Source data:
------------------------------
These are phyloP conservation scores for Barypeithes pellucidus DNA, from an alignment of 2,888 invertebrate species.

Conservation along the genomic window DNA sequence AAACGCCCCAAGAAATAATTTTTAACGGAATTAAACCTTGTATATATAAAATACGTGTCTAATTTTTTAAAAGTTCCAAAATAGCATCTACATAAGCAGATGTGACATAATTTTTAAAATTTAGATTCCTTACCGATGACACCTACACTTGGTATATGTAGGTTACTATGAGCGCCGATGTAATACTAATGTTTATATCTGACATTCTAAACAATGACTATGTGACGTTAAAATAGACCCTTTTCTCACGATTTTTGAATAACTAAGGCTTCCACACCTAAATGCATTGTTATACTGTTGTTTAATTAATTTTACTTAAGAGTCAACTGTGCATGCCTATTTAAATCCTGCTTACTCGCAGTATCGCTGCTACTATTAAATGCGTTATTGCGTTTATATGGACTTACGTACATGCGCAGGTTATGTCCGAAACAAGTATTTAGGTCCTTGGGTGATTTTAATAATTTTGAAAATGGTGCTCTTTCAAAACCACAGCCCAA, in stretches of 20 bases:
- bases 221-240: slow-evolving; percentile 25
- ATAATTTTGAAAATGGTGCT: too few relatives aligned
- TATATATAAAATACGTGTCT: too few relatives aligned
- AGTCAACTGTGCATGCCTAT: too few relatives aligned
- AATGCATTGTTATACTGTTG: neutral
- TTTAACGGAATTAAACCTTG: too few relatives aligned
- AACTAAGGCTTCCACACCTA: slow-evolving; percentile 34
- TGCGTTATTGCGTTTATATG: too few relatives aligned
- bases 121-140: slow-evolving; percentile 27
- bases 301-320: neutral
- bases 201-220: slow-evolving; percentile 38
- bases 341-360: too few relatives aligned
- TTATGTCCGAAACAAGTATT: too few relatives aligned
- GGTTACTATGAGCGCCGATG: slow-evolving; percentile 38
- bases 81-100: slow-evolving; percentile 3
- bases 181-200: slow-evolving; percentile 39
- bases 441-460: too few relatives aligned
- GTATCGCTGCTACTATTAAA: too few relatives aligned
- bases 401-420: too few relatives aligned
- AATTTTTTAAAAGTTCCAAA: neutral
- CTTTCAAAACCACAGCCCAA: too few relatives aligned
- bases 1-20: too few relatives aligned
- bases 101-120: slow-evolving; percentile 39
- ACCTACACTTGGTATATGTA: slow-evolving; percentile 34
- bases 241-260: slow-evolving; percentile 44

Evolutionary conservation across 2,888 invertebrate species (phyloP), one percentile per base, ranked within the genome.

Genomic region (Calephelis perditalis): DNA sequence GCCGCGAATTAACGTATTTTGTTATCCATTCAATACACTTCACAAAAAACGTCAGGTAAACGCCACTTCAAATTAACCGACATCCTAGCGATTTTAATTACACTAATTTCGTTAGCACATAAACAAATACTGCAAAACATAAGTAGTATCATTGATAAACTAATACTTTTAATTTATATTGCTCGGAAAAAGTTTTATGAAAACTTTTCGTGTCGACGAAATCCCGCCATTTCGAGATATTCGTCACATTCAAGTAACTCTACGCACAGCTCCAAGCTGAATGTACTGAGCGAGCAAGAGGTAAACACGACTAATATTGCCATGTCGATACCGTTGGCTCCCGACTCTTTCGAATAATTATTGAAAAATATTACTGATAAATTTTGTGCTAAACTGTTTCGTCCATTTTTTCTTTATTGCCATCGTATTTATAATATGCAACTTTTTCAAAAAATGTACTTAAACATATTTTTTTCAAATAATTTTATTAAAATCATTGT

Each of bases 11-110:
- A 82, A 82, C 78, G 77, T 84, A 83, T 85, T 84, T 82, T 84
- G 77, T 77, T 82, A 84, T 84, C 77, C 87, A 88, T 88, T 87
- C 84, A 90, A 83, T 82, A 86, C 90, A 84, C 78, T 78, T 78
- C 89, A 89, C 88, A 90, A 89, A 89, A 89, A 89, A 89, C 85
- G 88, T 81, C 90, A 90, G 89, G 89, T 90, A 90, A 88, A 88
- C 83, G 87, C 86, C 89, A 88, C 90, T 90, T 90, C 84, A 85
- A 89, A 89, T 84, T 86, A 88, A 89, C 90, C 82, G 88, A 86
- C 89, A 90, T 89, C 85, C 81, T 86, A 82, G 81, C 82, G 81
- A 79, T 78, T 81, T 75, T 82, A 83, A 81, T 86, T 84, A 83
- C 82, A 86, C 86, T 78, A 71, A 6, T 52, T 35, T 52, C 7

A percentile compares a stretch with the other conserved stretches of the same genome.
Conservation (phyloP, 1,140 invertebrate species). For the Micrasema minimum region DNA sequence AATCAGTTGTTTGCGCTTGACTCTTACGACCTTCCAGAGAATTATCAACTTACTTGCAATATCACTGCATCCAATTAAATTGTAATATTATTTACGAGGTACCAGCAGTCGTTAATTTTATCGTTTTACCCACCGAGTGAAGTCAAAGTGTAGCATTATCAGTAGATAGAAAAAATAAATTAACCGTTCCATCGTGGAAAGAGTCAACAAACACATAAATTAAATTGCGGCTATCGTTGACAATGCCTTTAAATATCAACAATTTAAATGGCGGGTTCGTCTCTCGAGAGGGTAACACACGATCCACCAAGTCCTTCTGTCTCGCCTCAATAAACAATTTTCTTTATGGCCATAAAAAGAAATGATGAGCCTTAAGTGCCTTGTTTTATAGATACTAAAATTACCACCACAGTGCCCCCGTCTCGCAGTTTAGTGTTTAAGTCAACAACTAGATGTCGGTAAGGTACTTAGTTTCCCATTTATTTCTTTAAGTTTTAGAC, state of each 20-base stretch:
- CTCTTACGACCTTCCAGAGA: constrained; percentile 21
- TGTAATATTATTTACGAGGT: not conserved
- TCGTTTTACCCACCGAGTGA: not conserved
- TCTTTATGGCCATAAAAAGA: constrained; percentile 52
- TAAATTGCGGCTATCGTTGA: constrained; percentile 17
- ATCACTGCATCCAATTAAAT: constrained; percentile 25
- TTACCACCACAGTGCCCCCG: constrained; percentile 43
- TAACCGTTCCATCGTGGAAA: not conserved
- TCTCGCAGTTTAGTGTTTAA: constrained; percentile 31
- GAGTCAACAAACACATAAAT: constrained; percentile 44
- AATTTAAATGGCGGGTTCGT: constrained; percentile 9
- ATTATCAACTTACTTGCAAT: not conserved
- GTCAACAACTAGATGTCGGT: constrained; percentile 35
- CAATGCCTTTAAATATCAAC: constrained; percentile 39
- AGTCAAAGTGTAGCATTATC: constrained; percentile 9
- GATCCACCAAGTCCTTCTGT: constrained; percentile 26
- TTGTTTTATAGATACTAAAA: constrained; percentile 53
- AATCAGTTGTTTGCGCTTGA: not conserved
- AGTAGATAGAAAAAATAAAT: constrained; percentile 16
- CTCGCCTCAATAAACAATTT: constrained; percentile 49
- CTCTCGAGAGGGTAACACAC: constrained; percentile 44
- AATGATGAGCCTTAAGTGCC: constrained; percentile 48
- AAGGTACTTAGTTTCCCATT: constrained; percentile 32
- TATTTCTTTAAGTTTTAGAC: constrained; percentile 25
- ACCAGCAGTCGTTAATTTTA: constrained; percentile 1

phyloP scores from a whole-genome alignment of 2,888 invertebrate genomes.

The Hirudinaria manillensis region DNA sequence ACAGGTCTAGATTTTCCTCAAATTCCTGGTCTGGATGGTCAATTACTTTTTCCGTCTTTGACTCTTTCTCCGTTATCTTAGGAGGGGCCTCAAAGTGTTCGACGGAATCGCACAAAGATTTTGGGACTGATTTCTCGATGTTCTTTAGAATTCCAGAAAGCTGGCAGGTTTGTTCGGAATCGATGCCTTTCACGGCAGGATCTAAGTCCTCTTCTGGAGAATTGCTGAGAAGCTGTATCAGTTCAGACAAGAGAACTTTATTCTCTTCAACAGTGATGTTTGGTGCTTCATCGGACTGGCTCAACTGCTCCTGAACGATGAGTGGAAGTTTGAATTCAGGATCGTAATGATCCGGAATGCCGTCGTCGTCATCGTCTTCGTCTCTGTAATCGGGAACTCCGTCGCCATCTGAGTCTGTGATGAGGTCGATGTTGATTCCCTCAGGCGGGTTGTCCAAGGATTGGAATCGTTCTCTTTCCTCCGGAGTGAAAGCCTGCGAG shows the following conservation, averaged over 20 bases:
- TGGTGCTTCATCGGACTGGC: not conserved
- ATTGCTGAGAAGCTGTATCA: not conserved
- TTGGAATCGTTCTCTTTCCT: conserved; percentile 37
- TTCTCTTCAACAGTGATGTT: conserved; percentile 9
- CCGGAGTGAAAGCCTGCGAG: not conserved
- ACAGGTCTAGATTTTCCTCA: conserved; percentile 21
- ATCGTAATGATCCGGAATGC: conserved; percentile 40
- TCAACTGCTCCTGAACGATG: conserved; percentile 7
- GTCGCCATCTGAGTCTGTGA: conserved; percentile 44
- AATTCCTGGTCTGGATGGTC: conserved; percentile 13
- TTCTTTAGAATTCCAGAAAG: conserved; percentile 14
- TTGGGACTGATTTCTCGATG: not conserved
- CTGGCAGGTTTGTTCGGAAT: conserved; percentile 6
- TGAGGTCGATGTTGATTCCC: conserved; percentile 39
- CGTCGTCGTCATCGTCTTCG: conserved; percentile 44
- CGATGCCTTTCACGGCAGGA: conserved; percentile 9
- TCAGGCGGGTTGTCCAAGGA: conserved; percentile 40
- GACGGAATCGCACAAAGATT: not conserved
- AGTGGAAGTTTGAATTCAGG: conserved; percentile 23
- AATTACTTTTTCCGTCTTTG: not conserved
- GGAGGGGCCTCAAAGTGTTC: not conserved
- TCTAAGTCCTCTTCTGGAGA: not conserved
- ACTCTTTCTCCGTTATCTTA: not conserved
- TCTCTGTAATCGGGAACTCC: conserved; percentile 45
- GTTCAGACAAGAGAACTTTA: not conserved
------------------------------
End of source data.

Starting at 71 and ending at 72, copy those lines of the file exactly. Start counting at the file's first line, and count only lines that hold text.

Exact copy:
- ATTGCTGAGAAGCTGTATCA: not conserved
- TTGGAATCGTTCTCTTTCCT: conserved; percentile 37